Manitobans head to polls in 42nd general election

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Manitobans are heading to the polls today in an election that has the incumbent Progressive Conservatives seeking a second majority government.

Polls opened at 8 a.m. CT in the province’s 42nd general election. Eligible voters have until 8 p.m. to vote.

Live coverage begins at 7:30 p.m. online, and on CBC Radio One 89.3 FM and CBC Television in Manitoba.

More than 113,000 Manitobans have already cast ballots in advance polls, according to Elections Manitoba, compared to about 110,000 in 2016.

Kate Moulden, 19, cast a ballot on Tuesday in her first ever provincial election.

I’m so excited. We’re lucky to be able to do this.– Kate Moulden, voter

“I’m so excited. We’re lucky to be able to do this,” she said outside the voting station at the Robert A. Steen Community Centre in Winnipeg’s Wolseley neighbourhood.

“Thousands and thousands of people everywhere around the world can’t vote. We have the privilege to be able to do that. We’re so lucky to be in a society, in a country, that respects voting.

“Let’s just do it.”

Kate Moulden, 19, cast a ballot on Tuesday in her first ever provincial election, saying voting is a privilege and everyone who has that right should exercise it. (Meaghan Ketcheson/CBC)

Moulden said she watched the leaders’ debate, read all of the parties’ platforms and the individual candidates’ literature before making her X on the ballot.

“I just wanted to make sure I was educated enough because there really isn’t any excuse for not voting, unless you actually can’t,” she said, adding that poverty, education and health are her main concerns.

Stuart Krogh, who voted Tuesday, isn’t pleased that an early election was called in Manitoba. (Travis Golby/CBC)

Stuart Krogh was among the first wave of voters to the Wolseley polling station, but he wasn’t particularly happy about it.

It’s an election we weren’t supposed to have for another year.– Stuart Krogh, voter

“It’s an election we weren’t supposed to have for another year,” he said, referring to Progressive Conservative Leader Brian Pallister’s decision to go to the polls before the set date in October 2020.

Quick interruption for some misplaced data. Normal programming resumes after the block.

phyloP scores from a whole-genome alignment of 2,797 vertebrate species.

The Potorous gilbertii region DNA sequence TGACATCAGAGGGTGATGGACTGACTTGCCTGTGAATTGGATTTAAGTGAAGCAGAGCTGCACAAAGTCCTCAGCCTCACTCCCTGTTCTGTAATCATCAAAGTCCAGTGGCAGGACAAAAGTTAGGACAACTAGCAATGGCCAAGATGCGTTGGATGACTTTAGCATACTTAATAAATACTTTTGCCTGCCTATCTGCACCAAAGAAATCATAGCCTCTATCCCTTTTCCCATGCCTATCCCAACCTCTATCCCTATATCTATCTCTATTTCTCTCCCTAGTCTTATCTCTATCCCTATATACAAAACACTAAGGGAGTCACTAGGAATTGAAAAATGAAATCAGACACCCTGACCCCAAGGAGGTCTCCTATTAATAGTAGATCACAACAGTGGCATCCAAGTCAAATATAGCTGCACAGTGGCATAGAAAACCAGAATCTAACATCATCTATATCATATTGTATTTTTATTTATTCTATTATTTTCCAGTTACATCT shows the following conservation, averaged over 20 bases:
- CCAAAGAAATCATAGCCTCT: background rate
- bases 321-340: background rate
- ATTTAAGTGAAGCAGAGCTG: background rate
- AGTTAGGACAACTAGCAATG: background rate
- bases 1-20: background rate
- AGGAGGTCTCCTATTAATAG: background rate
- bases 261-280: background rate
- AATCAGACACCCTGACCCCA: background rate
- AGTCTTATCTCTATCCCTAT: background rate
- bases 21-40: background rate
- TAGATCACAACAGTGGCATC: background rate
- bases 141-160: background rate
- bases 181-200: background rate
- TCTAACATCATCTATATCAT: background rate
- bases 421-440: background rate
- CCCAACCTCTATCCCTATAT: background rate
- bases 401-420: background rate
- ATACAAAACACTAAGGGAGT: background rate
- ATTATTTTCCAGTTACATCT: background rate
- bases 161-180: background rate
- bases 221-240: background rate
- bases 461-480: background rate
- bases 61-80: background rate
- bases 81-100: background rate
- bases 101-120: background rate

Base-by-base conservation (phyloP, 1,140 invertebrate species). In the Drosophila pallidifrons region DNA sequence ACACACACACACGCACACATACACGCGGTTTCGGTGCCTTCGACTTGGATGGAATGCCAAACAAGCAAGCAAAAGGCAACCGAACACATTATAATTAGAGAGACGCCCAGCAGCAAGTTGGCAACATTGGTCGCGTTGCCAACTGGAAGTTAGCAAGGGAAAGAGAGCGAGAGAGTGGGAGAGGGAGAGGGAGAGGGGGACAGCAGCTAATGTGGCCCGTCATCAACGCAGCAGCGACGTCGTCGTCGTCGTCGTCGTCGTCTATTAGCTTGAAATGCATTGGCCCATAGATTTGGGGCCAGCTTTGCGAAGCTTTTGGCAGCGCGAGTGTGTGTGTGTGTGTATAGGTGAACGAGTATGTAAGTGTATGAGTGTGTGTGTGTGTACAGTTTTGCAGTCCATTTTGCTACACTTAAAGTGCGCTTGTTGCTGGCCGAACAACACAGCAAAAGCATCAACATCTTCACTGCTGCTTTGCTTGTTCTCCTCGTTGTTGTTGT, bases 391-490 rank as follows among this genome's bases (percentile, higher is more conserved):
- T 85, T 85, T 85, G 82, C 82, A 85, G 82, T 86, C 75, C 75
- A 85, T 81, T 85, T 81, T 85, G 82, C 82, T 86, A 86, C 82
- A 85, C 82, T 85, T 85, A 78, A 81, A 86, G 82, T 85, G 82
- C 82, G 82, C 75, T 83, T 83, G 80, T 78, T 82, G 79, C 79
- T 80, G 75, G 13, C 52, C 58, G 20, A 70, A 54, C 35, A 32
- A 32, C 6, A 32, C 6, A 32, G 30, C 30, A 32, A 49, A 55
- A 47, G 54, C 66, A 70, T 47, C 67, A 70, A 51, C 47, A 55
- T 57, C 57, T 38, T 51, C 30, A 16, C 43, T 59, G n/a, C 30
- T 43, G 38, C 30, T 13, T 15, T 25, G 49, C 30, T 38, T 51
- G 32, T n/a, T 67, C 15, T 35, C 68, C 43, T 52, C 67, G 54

“In spite of that, it’s still important to vote, even if it’s just to send a message, even if you spoil your vote.”

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Promises made

This was an early election, called three years into the Progressive Conservatives’ term.

Over the 29-day campaign, Pallister made promises to create 40,000 jobs, improve supports for victims of domestic violence and tackle the methamphetamine crisis, as well as bring more tourists to the province and create more flexible grocery store hours.

NDP Leader Wab Kinew made commitments including banning mandatory overtime for nursesincreasing the minimum wage to $15 and upgrading infrastructure, plus capping tuition fees and slashing hydro bills.

Liberal Leader Dougald Lamont promised to invest in French education, improve health-care access and bring in a $15 minimum wage, as well as cut crime and take bold action on climate change.

Green Party Leader James Beddome made promises, including a guaranteed basic income and scrapping the education property tax, as well as developing a province-wide compost program and increasing the carbon tax.

All four leaders faced off once, in an Aug. 28 televised leaders’ debate. You can watch a recap of it here.

How to vote

You’ll need one piece of government-issued photo ID, or two other pieces, to vote today.

If you don’t have those pieces of ID, you can bring another voter with ID from your riding to vouch for you, as long as that person is registered. You can find more information on how to vote here.

You’ll need one piece of government-issued photo ID, or two other pieces, to vote. If you don’t have those pieces of ID, you can bring another voter with ID from your riding to vouch for you, as long as that person is registered. (Meaghan Ketcheson/CBC)

All employees in the province are entitled by law to three consecutive hours to vote, at the discretion of the employer — that is, not any three hours you want.

If you’re off work at 5 p.m., you automatically have three hours already (between 5 p.m. and 8 p.m.). If you work from 8 a.m. to 8 p.m., you have a right to take time off to vote during the day.

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